Hope much needed ECONOMIC VIBRANCY (like Bangalore, Mumbai, Gurgaon, Pune, Chennai, Hyderabad) is created in AGARTALA (to emerge as new SMART CYBER CITY of India!) with best of the policies and setting up of World Class Infrastructures.

    Really hope leadership in CENTER, TRIPURA Govt and Other Concerned DIGNITARIES takes a FUTURISTIC and PROGRESSIVE approach and goes BIG to put TRIPURA into national & international scheme of things and strives hard in making AGARTALA into an world class city signifying uprising India’s growing prowess!

    We really need to move forward by developing TRIPURA with world class infrastructures and bring it at par with best of the other Indian states in the shortest possible time!

    Yes – we do have logistical issues in terms of connectivity,tough terrains – which slowly but surely being overcomed with multiple links opening up through Bangladesh,Myanmar!

    Appreciating TRIPURA Govt and Center on the development works so far,would request to set higher goals and aim to make TRIPURA the new face of emerging India!

    Some of the very important issues plauging TRIPURA badly:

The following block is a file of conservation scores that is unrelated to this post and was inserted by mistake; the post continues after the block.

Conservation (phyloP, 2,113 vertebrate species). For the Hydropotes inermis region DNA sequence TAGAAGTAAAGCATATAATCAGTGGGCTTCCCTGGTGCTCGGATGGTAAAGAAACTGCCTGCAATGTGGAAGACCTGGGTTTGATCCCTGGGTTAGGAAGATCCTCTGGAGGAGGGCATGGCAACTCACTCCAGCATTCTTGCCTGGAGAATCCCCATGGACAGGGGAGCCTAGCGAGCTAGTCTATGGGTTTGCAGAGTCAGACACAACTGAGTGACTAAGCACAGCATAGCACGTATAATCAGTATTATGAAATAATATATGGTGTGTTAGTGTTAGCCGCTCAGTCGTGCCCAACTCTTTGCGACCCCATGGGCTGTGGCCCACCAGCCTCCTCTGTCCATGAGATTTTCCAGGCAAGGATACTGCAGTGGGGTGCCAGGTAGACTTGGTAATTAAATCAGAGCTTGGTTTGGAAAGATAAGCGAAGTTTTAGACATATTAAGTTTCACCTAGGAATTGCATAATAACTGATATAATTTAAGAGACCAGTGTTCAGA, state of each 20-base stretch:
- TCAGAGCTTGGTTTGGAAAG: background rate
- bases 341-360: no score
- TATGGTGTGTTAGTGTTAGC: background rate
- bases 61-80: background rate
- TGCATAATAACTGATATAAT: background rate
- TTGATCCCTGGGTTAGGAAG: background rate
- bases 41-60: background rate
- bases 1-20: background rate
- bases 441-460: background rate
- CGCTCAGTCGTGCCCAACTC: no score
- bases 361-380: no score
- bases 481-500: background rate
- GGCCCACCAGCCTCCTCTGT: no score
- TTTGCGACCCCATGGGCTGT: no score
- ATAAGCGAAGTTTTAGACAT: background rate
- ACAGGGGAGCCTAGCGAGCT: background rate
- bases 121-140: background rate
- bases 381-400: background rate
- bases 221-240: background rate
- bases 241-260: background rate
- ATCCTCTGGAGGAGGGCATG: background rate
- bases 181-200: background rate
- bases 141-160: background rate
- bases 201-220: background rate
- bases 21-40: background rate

1.INDUSTRY – Not a single High Tech corporate, Big MNCs – especially economy driving Service Sector (from IT, High Tech – source of higher disposable income – source of thriving economy) have a presence in TRIPURA – Need of the hour (with major connectivity projects on and due for completion in next 1-2 years) is to have many of these companies (e.g. IBM,Accenture,TCS, Infosys, Wipro,HCL,Cognizant, Tech Mahindra) set up Delivery & Consultancy centers (by facilitating them with setting up of necessary IT zones / parks – in the line of ITPL Bangalore, Electronics City Bangalore, HITEC Hyderabad, Rajiv Gandhi Infotech Park Hinjawadi Pune, DLF IT Park Chennai – with due URGENCY) – Which is a must to open up window of professional opportunities (and mass employment) for bright (More than 6 lakhs UNEMPLOYED !!) youths of the state. TRIPURA is also home to massive talent pool with combination of huge number of working professionals (working in other Metros and abroad currently), local educated youths, youths (and working professionals) from neighboring NORTHEAST states and legal working professionals from Bangladesh and Neighboring countries! At the same time geographical proximity of AGARTALA to important BANGLADESH cities (and subsequently to other SE Asian countries) gives ample business opportunities for IT Majors to expand their client base across industrial domains (e.g. Digital Bangladesh project being envisaged by Bangladesh Govt).